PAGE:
Border Security

Additional Actions Needed to Eliminate Weaknesses in the Visa Revocation Process Gao ID: GAO-04-899T July 13, 2004

The National Strategy for Homeland Security calls for preventing foreign terrorists from entering our country and using all legal means to identify; halt; and where appropriate, prosecute or bring immigration or other civil charges against terrorists in the United States. GAO reported in June 2003 that the visa revocation process needed to be strengthened as an antiterrorism tool and recommended that the Department of Homeland Security (DHS), in conjunction with the Departments of State (State) and Justice, develop specific policies and procedures to ensure that appropriate agencies are notified of revocations based on terrorism grounds and take proper actions. GAO examined whether weaknesses in the visa revocation process identified in our June 2003 report were addressed.

GAO's analysis shows that the Departments of State and Homeland Security took some actions in summer 2003 to address weaknesses in the visa revocation process that we identified in June 2003. However, GAO's review of visas revoked from October to December 2003, including a detailed review of a random sample of 35 cases, showed that weaknesses remained. Delays existed in matching names of suspected terrorists with names of visa holders and in forwarding necessary information to consular officials at State. In at least 3 of the 35 cases, it took State 6 months or longer to revoke visas after receiving a recommendation to do so. In 3 cases, State took a week or longer after deciding to revoke visas to post a lookout or notify DHS. Without these notifications, DHS may not know to investigate those individuals who may be in the country. In 10 cases, DHS either failed or took several months to notify immigration investigators that individuals with revoked visas may be in the country. It then took more than 2 months for immigration investigators to initiate field investigations of these individuals. After GAO initiated its inquiry for this report in January 2004, additional actions were taken to improve the process. DHS and State believe these actions will help avoid the delays experienced in the past. In April and May, State revised its procedures and formalized its tracking system for visa revocation cases. In March, DHS developed new written procedures and acted to ensure that immigration investigators were aware of all individuals with revoked visas who may be in the country. State and DHS also took some steps to address legal and policy issues related to visa revocations. Further, in April, the Terrorist Screening Center (TSC), an interagency group organized under the Federal Bureau of Investigation, identified the visa revocation process as a potential homeland security vulnerability and developed an informal process for TSC to handle visa revocation cases. However, weaknesses remain. For example, State's and DHS's procedures are not fully coordinated and lack performance standards, such as specific time frames for completing each step of the process. Moreover, outstanding legal and policy issues continue to exist regarding removing individuals based solely on their visa revocation.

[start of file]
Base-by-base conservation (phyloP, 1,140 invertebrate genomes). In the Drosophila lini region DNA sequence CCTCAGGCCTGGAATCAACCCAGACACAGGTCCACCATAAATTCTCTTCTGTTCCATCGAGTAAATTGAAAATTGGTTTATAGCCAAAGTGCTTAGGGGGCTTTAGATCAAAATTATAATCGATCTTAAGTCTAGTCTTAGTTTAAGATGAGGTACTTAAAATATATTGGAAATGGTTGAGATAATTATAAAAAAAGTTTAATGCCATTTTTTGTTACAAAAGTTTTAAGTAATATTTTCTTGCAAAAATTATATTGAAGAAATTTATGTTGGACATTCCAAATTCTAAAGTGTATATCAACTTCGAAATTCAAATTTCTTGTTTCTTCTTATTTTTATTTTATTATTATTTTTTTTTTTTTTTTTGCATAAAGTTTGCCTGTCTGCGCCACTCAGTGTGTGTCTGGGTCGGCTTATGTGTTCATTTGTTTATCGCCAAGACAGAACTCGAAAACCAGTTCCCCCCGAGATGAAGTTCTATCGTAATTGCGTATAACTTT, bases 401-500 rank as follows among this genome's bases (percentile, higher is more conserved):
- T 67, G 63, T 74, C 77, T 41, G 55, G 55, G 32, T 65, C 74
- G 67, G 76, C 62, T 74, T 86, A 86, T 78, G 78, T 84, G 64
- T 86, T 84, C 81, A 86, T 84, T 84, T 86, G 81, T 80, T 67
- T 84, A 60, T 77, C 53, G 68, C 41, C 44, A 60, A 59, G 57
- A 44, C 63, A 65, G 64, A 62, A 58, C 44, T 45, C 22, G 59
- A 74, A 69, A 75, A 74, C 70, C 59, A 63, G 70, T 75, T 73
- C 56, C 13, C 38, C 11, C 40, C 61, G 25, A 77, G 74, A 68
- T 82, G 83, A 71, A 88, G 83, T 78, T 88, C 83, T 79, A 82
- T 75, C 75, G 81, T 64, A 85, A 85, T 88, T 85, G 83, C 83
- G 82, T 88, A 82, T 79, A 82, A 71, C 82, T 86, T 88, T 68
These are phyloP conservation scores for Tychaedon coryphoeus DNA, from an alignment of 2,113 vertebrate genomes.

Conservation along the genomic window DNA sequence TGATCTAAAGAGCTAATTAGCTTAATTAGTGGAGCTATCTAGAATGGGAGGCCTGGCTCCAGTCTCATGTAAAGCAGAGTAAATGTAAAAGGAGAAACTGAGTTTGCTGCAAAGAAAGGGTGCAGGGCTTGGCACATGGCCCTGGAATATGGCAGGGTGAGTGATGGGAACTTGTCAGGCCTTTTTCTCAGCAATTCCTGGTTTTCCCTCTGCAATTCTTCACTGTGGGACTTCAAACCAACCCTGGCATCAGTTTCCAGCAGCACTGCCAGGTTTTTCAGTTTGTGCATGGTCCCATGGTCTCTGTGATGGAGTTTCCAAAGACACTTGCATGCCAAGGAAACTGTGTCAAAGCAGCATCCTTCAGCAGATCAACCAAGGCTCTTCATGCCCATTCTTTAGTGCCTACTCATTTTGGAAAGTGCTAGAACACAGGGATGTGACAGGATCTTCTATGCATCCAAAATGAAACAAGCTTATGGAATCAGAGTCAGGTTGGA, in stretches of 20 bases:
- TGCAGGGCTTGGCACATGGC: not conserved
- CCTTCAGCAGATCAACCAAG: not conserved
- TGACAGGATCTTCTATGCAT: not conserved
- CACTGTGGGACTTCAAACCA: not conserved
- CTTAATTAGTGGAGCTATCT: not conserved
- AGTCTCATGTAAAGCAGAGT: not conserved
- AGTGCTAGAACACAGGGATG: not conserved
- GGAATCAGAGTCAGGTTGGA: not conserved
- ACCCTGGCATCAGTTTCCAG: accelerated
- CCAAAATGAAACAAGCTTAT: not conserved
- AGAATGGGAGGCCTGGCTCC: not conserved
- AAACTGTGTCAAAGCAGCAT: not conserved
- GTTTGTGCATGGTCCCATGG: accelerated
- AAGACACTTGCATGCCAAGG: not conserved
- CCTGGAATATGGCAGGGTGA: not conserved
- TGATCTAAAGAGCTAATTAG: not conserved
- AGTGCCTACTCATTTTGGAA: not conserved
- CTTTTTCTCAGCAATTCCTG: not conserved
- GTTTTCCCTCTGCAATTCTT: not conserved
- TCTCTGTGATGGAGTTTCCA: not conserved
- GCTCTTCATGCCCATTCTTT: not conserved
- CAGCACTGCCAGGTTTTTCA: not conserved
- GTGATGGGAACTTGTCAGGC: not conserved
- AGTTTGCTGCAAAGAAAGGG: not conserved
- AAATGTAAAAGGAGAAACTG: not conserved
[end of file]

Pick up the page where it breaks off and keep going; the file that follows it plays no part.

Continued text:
GAO-04-899T, Border Security: Additional Actions Needed to Eliminate Weaknesses in the Visa Revocation Process This is the accessible text file for GAO report number GAO-04-899T entitled 'Border Security: Additional Actions Needed to Eliminate Weaknesses in the Visa Revocation Process' which was released on July 13, 2004. This text file was formatted by the U.S. General Accounting Office (GAO) to be accessible to users with visual impairments, as part of a longer term project to improve GAO products' accessibility. Every attempt has been made to maintain the structural and data integrity of the original printed product. Accessibility features, such as text descriptions of tables, consecutively numbered footnotes placed at the end of the file, and the text of agency comment letters, are provided but may not exactly duplicate the presentation or format of the printed version. The portable document format (PDF) file is an exact electronic replica of the printed version. We welcome your feedback. Please E-mail your comments regarding the contents or accessibility features of this document to Webmaster@gao.gov. This is a work of the U.S. government and is not subject to copyright protection in the United States. It may be reproduced and distributed in its entirety without further permission from GAO. Because this work may contain copyrighted images or other material, permission from the copyright holder may be necessary if you wish to reproduce this material separately. Testimony: Before the Subcommittee on National Security, Emerging Threats, and International Relations, Committee on Government Reform, House of Representatives: United States Government Accountability Office: GAO: For Release on Delivery Expected at 10:00 a.m. EDT: Tuesday, July 13, 2004: Border Security: Additional Actions Needed to Eliminate Weaknesses in the Visa Revocation Process: Statement of Jess T. Ford, Director, International Affairs and Trade: GAO-04-899T: GAO Highlights: Highlights of GAO-04-899T, a testimony before the Subcommittee on National Security, Emerging Threats, and International Relations, Committee on Government Reform, House of Representatives: Why GAO Did This Study: The National Strategy for Homeland Security calls for preventing foreign terrorists from entering our country and using all legal means to identify; halt; and where appropriate, prosecute or bring immigration or other civil charges against terrorists in the United States. GAO reported in June 2003 that the visa revocation process needed to be strengthened as an antiterrorism tool and recommended that the Department of Homeland Security (DHS), in conjunction with the Departments of State (State) and Justice, develop specific policies and procedures to ensure that appropriate agencies are notified of revocations based on terrorism grounds and take proper actions. GAO examined whether weaknesses in the visa revocation process identified in our June 2003 report were addressed. What GAO Found: GAO‘s analysis shows that the Departments of State and Homeland Security took some actions in summer 2003 to address weaknesses in the visa revocation process that we identified in June 2003. However, GAO‘s review of visas revoked from October to December 2003, including a detailed review of a random sample of 35 cases, showed that weaknesses remained. * Delays existed in matching names of suspected terrorists with names of visa holders and in forwarding necessary information to consular officials at State. In at least 3 of the 35 cases, it took State 6 months or longer to revoke visas after receiving a recommendation to do so. * In 3 cases, State took a week or longer after deciding to revoke visas to post a lookout or notify DHS. Without these notifications, DHS may not know to investigate those individuals who may be in the country. * In 10 cases, DHS either failed or took several months to notify immigration investigators that individuals with revoked visas may be in the country. It then took more than 2 months for immigration investigators to initiate field investigations of these individuals. After GAO initiated its inquiry for this report in January 2004, additional actions were taken to improve the process. DHS and State believe these actions will help avoid the delays experienced in the past. In April and May, State revised its procedures and formalized its tracking system for visa revocation cases. In March, DHS developed new written procedures and acted to ensure that immigration investigators were aware of all individuals with revoked visas who may be in the country. State and DHS also took some steps to address legal and policy issues related to visa revocations. Further, in April, the Terrorist Screening Center (TSC), an interagency group organized under the Federal Bureau of Investigation, identified the visa revocation process as a potential homeland security vulnerability and developed an informal process for TSC to handle visa revocation cases. However, weaknesses remain. For example, State‘s and DHS‘s procedures are not fully coordinated and lack performance standards, such as specific time frames for completing each step of the process. Moreover, outstanding legal and policy issues continue to exist regarding removing individuals based solely on their visa revocation. Points of Delay Observed in the Visa Revocation Process: [See PDF for image] [End of figure] What GAO Recommends: To improve the visa revocation process as an antiterrorism tool, we recommend that the Secretaries of Homeland Security and State jointly (1) develop a written governmentwide policy that clearly defines agencies‘ roles and responsibilities and sets performance standards and (2) address outstanding legal and policy issues in this area or provide Congress with specific actions it could take to resolve them. DHS generally concurred with these recommendations. State agreed to consult with DHS regarding our recommendations. www.gao.gov/cgi-bin/getrpt?GAO-04-899T. To view the full product, including the scope and methodology, click on the link above. For more information, contact Jess T. Ford at (202) 512-4128 or fordj@gao.gov. [End of section] Mr. Chairman and Members of the Subcommittee: I am pleased to be here to discuss the report[Footnote 1] we are issuing today on the visa revocation process and the steps that the Departments of State (State) and Homeland Security (DHS) and other federal agencies have taken to improve the use of this process as an antiterrorism tool. In June 2003 we reported[Footnote 2] that agencies lacked written procedures to ensure that appropriate personnel are notified and take specific actions when the Department of State revokes visas[Footnote 3] on terrorism grounds.[Footnote 4] As a result, lookouts were not always posted, other agencies were not always notified of visa revocations, and there were potential investigative gaps on individuals with visas revoked based on terrorism concerns who were in the United States. We recommended that the Secretary of Homeland Security, in conjunction with the Secretary of State and the Attorney General, develop specific policies and procedures for the interagency visa revocation process to ensure that information is transmitted to the appropriate immigration and law enforcement agencies in a timely manner. We also recommended that they develop a specific policy on actions that immigration and law enforcement agencies should take to investigate and locate individuals who remain in the United States after their visas are revoked. At your request, we examined whether weaknesses in the visa revocation process identified in our June 2003 report were addressed. To accomplish our objective, we obtained information on policies and procedures put in place to improve the visa revocation process; interviewed key State and DHS officials responsible for visa revocations; determined the steps taken to resolve legal and policy issues raised in our June 2003 report; and analyzed data on all visas revoked on terrorism grounds over a 3-month period,[Footnote 5] including detailed information on a random sample of 35 cases selected from data provided by State in February 2004. We did not review activities by the Federal Bureau of Investigation (FBI) to investigate suspected terrorists. This testimony is based on a published report that was done in accordance with generally accepted government auditing standards. Summary: The Departments of State and Homeland Security took some actions in the summer of 2003 to address the weaknesses identified in our June 2003 report. State and U.S. Customs and Border Protection (CBP), a component of DHS, developed procedures outlining their respective processes for handling visa revocations. However, our analysis of visas revoked based on terrorism concerns from October through December 2003 revealed that weaknesses remained in the implementation of the visa revocation process, especially relating to the timely transmission of information among federal agencies. For instance, we found that backlogs or long delays sometimes occurred in: * screening names of terrorists against State's database of current visa holders, * transmitting recommendations to revoke individual visas, * revoking individual visas after receiving a recommendation to do so, * posting appropriate lookouts used to alert border inspectors of the revocation, * notifying DHS of visa revocations, and: * requesting that field offices investigate individuals with visas revoked on terrorism grounds who may be in the country. We also found that agencies involved in the visa revocation process had conflicting records of how many visas were revoked for terrorism concerns and whether individuals who held these visas may be in the country. In addition, officials from DHS's Customs and Border Protection could not document that they consistently notified immigration officials of individuals with revoked visas who were present in the United States. Our review of visa revocations shows that DHS has located individuals in the country whose visas were revoked because they may be suspected or actual terrorists. DHS officials told us that some are still being investigated, three have been arrested on immigration charges, and others have been cleared. With respect to an alien already present in the United States, the Department of State's current visa revocation certificate makes the revocation effective only upon the alien's departure. Therefore, according to DHS officials, if U.S. Immigration and Customs Enforcement (ICE) special agents locate an alien for whom State has issued a revocation certificate that states the revocation is effective upon his or her departure, ICE would be unable to place the alien in removal proceedings based solely on a visa revocation that had not yet taken place.[Footnote 6] After we initiated our inquiry for this report in January 2004, State and DHS took additional actions to address the weaknesses we identified through our analysis. State and DHS believe these actions will avoid delays experienced in the past. In April and May, State made significant revisions to its procedures and formalized its tracking system for visa revocation cases. Between January and May, DHS took steps to develop additional written procedures, improve the sharing of information on visa revocation cases, and ensure that immigration investigators are aware of individuals whose visas were revoked and who may be in the country. Finally, State and DHS began discussing how to address the legal and policy issues regarding the removal of individuals with revoked visas. In addition, the Terrorist Screening Center (TSC), an interagency organization established under the FBI in December 2003, recently took some steps to improve the visa revocation process, including developing written standard operating procedures related to the screening of intelligence information and training additional staff to perform this function. We did not fully assess the effectiveness of these actions because they were taken after the October to December 2003 time period that we reviewed. Nonetheless, additional measures are needed to further improve the process. The written policies and procedures often neither contain performance standards such as time frames for completing individual steps of the visa revocation process, nor do they reflect a fully coordinated approach to implementing the process. Further, State and DHS have not concluded their discussion of legal and policy issues related to removing individuals with revoked visas from the country. In light of our past work and the weaknesses we identified through our review, we are recommending that the Secretaries of Homeland Security and State work jointly and with other appropriate agencies to develop a written, governmentwide policy that clearly defines roles and responsibilities and sets performance standards for the agencies involved in the visa revocation process. We also recommend that DHS and State address outstanding legal and policy issues related to removing individuals with revoked visas from the country or, by October 1, 2004, provide Congress with a list of specific actions that could help resolve them. Background: Our nation's border security process involves multiple tools for addressing potential terrorist threats to the United States. These tools generally include (1) preventing potential terrorists from entering the country and (2) identifying, locating, and investigating potential terrorists already in the United States. One such tool is the visa revocation process, which involves multiple federal agencies including the Terrorist Screening Center and the Departments of State and Homeland Security. The visa revocation process typically begins with the development of derogatory information about individuals by various federal agencies. This information is then forwarded to TSC, which, along with State, identifies visa holders who may be suspected or actual terrorists. State then posts lookouts regarding the revocation for these individuals; revokes their visas; and notifies the overseas post that issued the visa, DHS, and other agencies. Based on the notification from State, DHS then determines if any of these individuals may be in the country. If so, DHS attempts to locate, investigate, and, as appropriate, remove them from the country. Initial Actions Taken to Address Weaknesses Were Inadequate: Mr. Chairman, following our June 2003 report, State and DHS's U.S. Customs and Border Protection developed written policies outlining their respective processes for handling visa revocations. However, our analysis of subsequent visa revocations shows that weaknesses remained in the implementation of the visa revocation process. Delays Occurred at Many Steps in the Visa Revocation Process: State's July 7, 2003, standard operating procedures outlined its internal process for handling visa revocations, including posting lookouts and notifying other agencies of the visa revocation. U.S. Customs and Border Protection's procedures developed following our June 2003 report explained the process for determining whether an individual with a revoked visa may be in the country and, if so, taking appropriate steps to notify investigators. Despite these initial efforts, our review of visas revoked on terrorism grounds from October through December 2003 showed that weaknesses remained in the visa revocation process, especially regarding timely transmission of information among federal agencies. As shown in figure 1, we found delays in agency efforts to: * Identify individuals whose visas should be revoked. In August and September 2003, there was a backlog of approximately 5,000 names of suspected terrorists that had not been screened to identify any visa holders. * Transmit recommendations to consular officials to revoke certain individuals' visas. Instead of sending the typical average of 2 to 6 recommendations to revoke per day, intelligence screeners waited until they had large batches of nearly 100 recommendations or more before sending them to consular officials at State. * Post lookouts to alert border inspectors of visa revocations. Although State's standard operating procedures directed Consular Affairs officials to post lookouts regarding the revocation before finalizing it, we found that in 6 of the 35 cases we examined in detail, Consular Affairs did not do so until after the revocation was finalized. * Revoke individual visas. State officials told us it should take no more than a week to revoke an individual's visa after receiving a recommendation to do so. In 6 cases, we had sufficient information to determine how long it took State to revoke a visa after receiving a recommendation to do so. In 3 of these cases, it took State at least 6 months and, in one case, as long as 17 months to revoke the individual's visa. * Notify DHS of visa revocations. Of the 35 cases we reviewed in detail, DHS received notification from State the same day a revocation was finalized in 9 cases; in 1 to 6 days in 23 cases; and in 7 days or longer in 3 cases. It is particularly important that these notifications are timely when the alien may already be in the country so that DHS can locate and investigate him or her. * Investigate individuals with visas revoked on terrorism grounds who may be in the country. After receiving notification from State, DHS's U.S. Immigration and Customs Enforcement (ICE) determined that field offices should investigate 8 of the 35 cases we examined in detail. In all 8 of these cases, ICE waited more than 2 months to initiate field investigations. Figure 1: Points of Delay in the Visa Revocation Process: [See PDF for image] [End of figure] Conflicting Data among Agencies: We also found that for the October to December 2003 time period, State, CBP, and ICE reported different numbers of revocations based on terrorism concerns. As shown in figure 2, State listed 338; ICE, 347; and CBP, 336. We found that only 320 names were on all three lists and that some lists contained names that were not on either of the other lists. Instances where a name did not appear on all three lists show a potential breakdown in the visa revocation process and raise concern because DHS may not have been able to take timely action to determine if these individuals were in the country and, if so, to locate and investigate them. Figure 2: Inconsistencies among Agencies on Number of Visas Revoked from October through December 2003: [See PDF for image] [End of figure] Our detailed review of 35 visa revocations on terrorism grounds also showed that CBP's[Footnote 7] and ICE's records conflicted on whether certain individuals may have been in the country. In 3 of the 35 cases, CBP and ICE disagreed about whether an individual might have been in the country at the time of visa revocation and whether he or she might still be in the country. In 2 of the cases, CBP did not believe the individual was in the country and, therefore, did not refer the cases to ICE for investigation. However, ICE special agents determined that both of these individuals were and still are in the country--one is awaiting adjudication of a political asylum claim, and the other has a pending application to become a lawful permanent resident of the United States.[Footnote 8] In another instance, CBP believed an individual was in the country when his visa was revoked and subsequently notified ICE of the need to locate and investigate him. However, ICE performed its own search of immigration records based on State's notification and concluded that the individual was not in the country. Therefore, it did not investigate him. According to CBP data, this individual has been in the country for more than a year. Lapses in Notification, Provision of Derogatory Information: We further found that although Customs and Border Protection officials are supposed to immediately notify Immigration and Customs Enforcement of individuals with revoked visas who may be in the country, CBP could not document that it had notified ICE promptly or, in several cases, that it notified ICE at all. According to CBP data on the 35 cases in our sample, 10 aliens might have been in the United States at the time of their revocation. In 3 of these cases, CBP records indicate that ICE was never notified; in the other 7 cases, CBP notified ICE but could not document that the notification occurred until at least 3 months after the revocation. In addition, Immigration and Customs Enforcement officials stated that they often received no derogatory information showing that individuals whose visas State had revoked on terrorism concerns may pose a national security threat. Without this information, ICE may expend resources conducting investigations on individuals who they believe may pose little or no threat to national security. According to ICE officials, the growing number of visa revocation cases based on terrorism concerns places a significant strain on their investigative resources, forcing ICE to pull agents off active investigations of known national security threats to investigate visa revocation cases. State officials told us that the vast majority of visa revocations on terrorism grounds are based on derogatory information in the TIPOFF database. However, in May 2004, ICE officials told us that they were not aware that most of State's visa revocations on terrorism grounds are based on information in TIPOFF. According to TSC, of the 35 cases we examined in detail, 32 of the individuals appeared in TIPOFF. In June 2004, ICE informed us that its records check located only 6 of the 35 individuals from our sample in TIPOFF. Also in June, State officials told us they recently began providing the TIPOFF record number to DHS for each individual whose revocation was based on derogatory information in TIPOFF. Majority of ICE Investigations Concluded, but Legal and Policy Issues Regarding Removing Aliens Remain: Separate from our detailed review of 35 visa revocation cases, we obtained information on the more than 330 visa revocations on terrorism grounds from October through December 2003. According to ICE records, ICE identified 64 individuals whose visas were revoked on national security grounds between October and December 2003 and may be in the country, initiated investigations of all these individuals, and concluded a majority of these investigations. Data provided by ICE show that these investigations resulted in confirming departure of some aliens, clearing others, and arresting 3 on administrative immigration charges.[Footnote 9] On June 8, 2004, ICE investigators told us that they have no specific derogatory information that would indicate that any of the individuals remaining in the United States currently represent a threat to national security. We also noted several cases where the visa revocation process prevented individuals with visas revoked based on terrorism concerns from entering the United States or helped remove them from the United States. While ICE has investigated individuals with visas revoked on terrorism grounds, if ICE special agents told us that if they locate an alien in the United States for whom State has issued a revocation certificate using its current wording, ICE would be unable to remove the individual based solely on the visa revocation. State's current visa revocation certificate states that the revocation shall become effective immediately on the date the certificate is signed unless the alien is already in the United States, in which case the revocation will become effective immediately upon the alien's departure. Actions Have Been Taken Recently to Address Identified Weaknesses: Since we initiated our inquiry in January 2004, State and DHS have taken additional steps to address identified weaknesses in the visa revocation process. These include revising procedures, reviewing past visa revocation cases, and taking steps to address legal and policy issues. In addition, in mid-April, TSC identified visa revocations as a potential homeland security vulnerability and developed an informal process for coordinating actions and sharing information on visa revocations. However, we identified some weaknesses that still need to be addressed. State Revised Standard Operation Procedures and Formalized Its Revocation Tracking System: In the course of responding to our inquiries, State's Visa Office discovered that its standard operating procedures had not always been followed correctly. As a result, in April and May, State made significant revisions to its procedures to provide more explicit instructions for each step in the process.[Footnote 10] Also in April, a State official told us that the Visa Office planned to formalize its previously informal system for tracking visa revocations to make it a definitive reference point for information about all visa revocations. DHS Acted to Improve Policies and Information Sharing, Review Visa Revocations, and Resolve Legal and Policy Issues: DHS also took several actions following the initiation of our inquiry. In January, ICE assigned a special agent to CBP to assist with information exchange and coordination of visa revocation issues and in March issued written standard operating procedures for visa revocation investigations. In May, CBP reviewed all visa revocations in its lookout database to ensure that all appropriate notifications had been sent to ICE and sent additional notifications. This review identified 656 individuals with revoked visas who may be in the country. We reviewed these data and determined that 34 of these individuals' visas were revoked on terrorism grounds during the period of our review. In February 2004, DHS officials also told us that they were considering a regulation relating to visa revocations that could allow the removal of individuals from the United States because their visas have been revoked by State. In June 2004, DHS officials told us that they were still considering this regulation and were coordinating with State and the Department of Justice. Also in June 2004, DHS officials told us that they had reached an informal understanding with State that, on a case-by-case basis, DHS may ask that State change its revocation certificate related to an admitted alien to make the revocation effective retroactively to the date of issuance of the visa, and State will consider such a request in consultation with DHS and the Department of Justice. State and DHS further agreed that should the wording of the revocation certificate be changed, it would not be changed in all instances, but only on a case-by-case basis. According to DHS officials, if State changed the wording of the certificate to make the revocation effective retroactively to the date of issuance of the visa, the government would no longer be effectively barred from litigating the issue. Nonetheless, revocation of a visa is not explicitly a stated grounds for removal under the Immigration and Nationality Act.[Footnote 11] Moreover, the issue of whether, under current statute and regulations, DHS would have the authority to initiate removal proceedings solely on the basis of a visa revocation has not been litigated and remains unresolved legally. As of June 2004, DHS did not have any specific time frame for completing discussions with State and other agencies regarding legal and policy issues relating to visa revocations. TSC Developed Procedures, Trained Additional Staff, and Assessed the Visa Revocation Process: Since its formation in December 2003, TSC has taken actions to clarify its role, increase its capacity to handle visa revocation cases, and analyze the visa revocation process as an antiterrorism tool. Specifically, in March 2004, TSC developed written standard operating procedures outlining the process for screening intelligence information to identify visa holders who may be terrorists. TSC also recently began training additional staff to screen terrorism intelligence for matches with visa holders.[Footnote 12] TSC officials told us that, in mid- April 2004, TSC identified the visa revocation process as a potential vulnerability to homeland security. As a result, it developed a process to enable the Center to coordinate the sharing of information on visa revocation cases without relying on formal notifications transmitted among the agencies. Additional Actions Still Needed: While steps have been taken to improve the visa revocation process, which State and DHS believe will help avoid delays experienced in the past, additional actions are needed to further improve it. There is no governmentwide policy outlining roles and responsibilities for the visa revocation process. Although CBP and ICE have written internal procedures related to their respective roles and responsibilities in the visa revocation process, DHS has still not developed an agencywide policy governing the process. The written procedures also often lack specific time frames for completing individual steps in the process. For instance, State's procedures lack guidance on how quickly Consular Affairs officials should act on recommendations from TSC to revoke individuals' visas, and ICE's written procedures do not specify a time frame for referring cases to field offices. In addition, State and DHS have not concluded their discussions on legal and policy issues related to removing individuals with revoked visas from the United States. Mr. Chairman, in light of the weaknesses we identified in our most recent review of the visa revocation process as an antiterrorism tool, we are recommending that the Secretary of Homeland Security work jointly with the Secretary of State and other appropriate agencies to take the following two actions: * Develop a written, governmentwide policy that clearly defines the roles and responsibilities of the agencies involved in the visa revocation process, including the Terrorist Screening Center. This policy should include directions for sharing information and tracking visa revocation cases throughout the interagency visa revocation process. It should incorporate performance standards (e.g., time frames for completing each step in the process) and periodic interagency assessments to determine whether information is being shared among the agencies involved, appropriate follow-up action is being taken, and data differences, if they occur, are being reconciled; and: * Address outstanding legal and policy issues regarding the status of aliens with visas revoked on national security grounds who are in the United States at the time of the revocation. If these issues cannot be addressed, the executive branch should, by October 1, 2004, provide Congress with a list of specific actions (including any potential legislative changes) that could help resolve them. In commenting on a draft of our report, the Department of Homeland Security said it generally concurred with the report and its recommendations. It added that our identification of areas where improvements are needed will contribute to ongoing efforts to strengthen the visa revocation process. The Department of State indicated that it believes that its handling of the revocation process overall has been excellent and has improved over time. State indicated that it would consult with DHS regarding implementation of our recommendations. Mr. Chairman, this concludes my prepared statement. I would be happy to answer any questions you or other Members of the Subcommittee may have at this time. GAO Contacts and Staff Acknowledgments: For further information on this testimony, please call Jess Ford or John Brummet at (202) 512-4128. Individuals making key contributions to this testimony include Jason Bair, Elizabeth Singer, Mary Moutsos, Janey Cohen, and Etana Finkler. FOOTNOTES [1] U.S. General Accounting Office, Border Security: Additional Actions Needed to Eliminate Weaknesses in the Visa Revocation Process, GAO-04-795 (Washington, D.C.: July 13, 2004). [2] U.S. General Accounting Office, Border Security: New Policies and Procedures Are Needed to Fill Gaps in the Visa Revocation Process, GAO-03-798 (Washington, D.C.: June 18, 2003). [3] In this testimony, we use the term "visa" to refer to nonimmigrant visas only. The United States also grants visas to people who intend to immigrate to the United States. A visa is a travel document that allows a foreign visitor to present himself or herself at a port of entry for admission to the United States. [4] The Department of State revokes a person's visa as a precautionary measure after it learns that person may be a suspected terrorist. The purpose of this revocation is to obtain additional information from the person to determine if the individual is the same person who is suspected of being a terrorist by requiring him or her to return to the consulate that issued the visa. According to State officials, this authority is an important and useful tool for more closely scrutinizing the individual as he or she reapplies for a new visa. State also revokes visas for reasons other than terrorism, such as alien smuggling, drug trafficking, and misrepresentation. State officials told us that visas revoked on terrorism grounds account for the vast majority of all visas revoked on national security grounds. [5] Our review covered only nonimmigrant visas that State revoked on terrorism grounds from October 1, 2003, through December 31, 2003. In this testimony, when we refer to individuals whose visas have been revoked, we are referring to those individuals for whom the Department of State has issued a visa revocation certificate. According to the terms of the certificate, the revocation is effective immediately on the date the certificate is signed unless the alien is already in the United States, in which case the revocation becomes effective immediately upon the alien's departure from the United States. [6] DHS could also attempt to remove these aliens based on the derogatory information that led State to revoke the individual's visa. [7] CBP's data come from the Nonimmigrant Information System (NIIS), which does not have complete arrival and departure records for all non- U.S. citizens. NIIS records arrivals and departures of foreign citizens through the collection of I-94 forms. Some aliens are required to fill out and turn in these forms to inspectors at air and sea ports of entry as well as at land borders. (Canadians and U.S. permanent residents are not required to fill out I-94 forms when they enter the United States.) NIIS does not have departure data for aliens if they fail to turn in the bottom portion of their I-94 when they depart. [8] On June 8, 2004, ICE investigators told us that they have no specific derogatory information that would indicate that any of the individuals remaining in the United States currently represent a threat to national security. [9] ICE provided us a breakdown of results of the 64 investigations, but we have not included these data because DHS classified them as law enforcement sensitive. [10] State officials told us that, in light of the evolving relationships among the agencies involved in the visa revocation process, they revise their procedures as necessary. [11] 8 U.S.C. 1101 et seq. [12] Previously, the center had one full-time staff member dedicated to performing this function. 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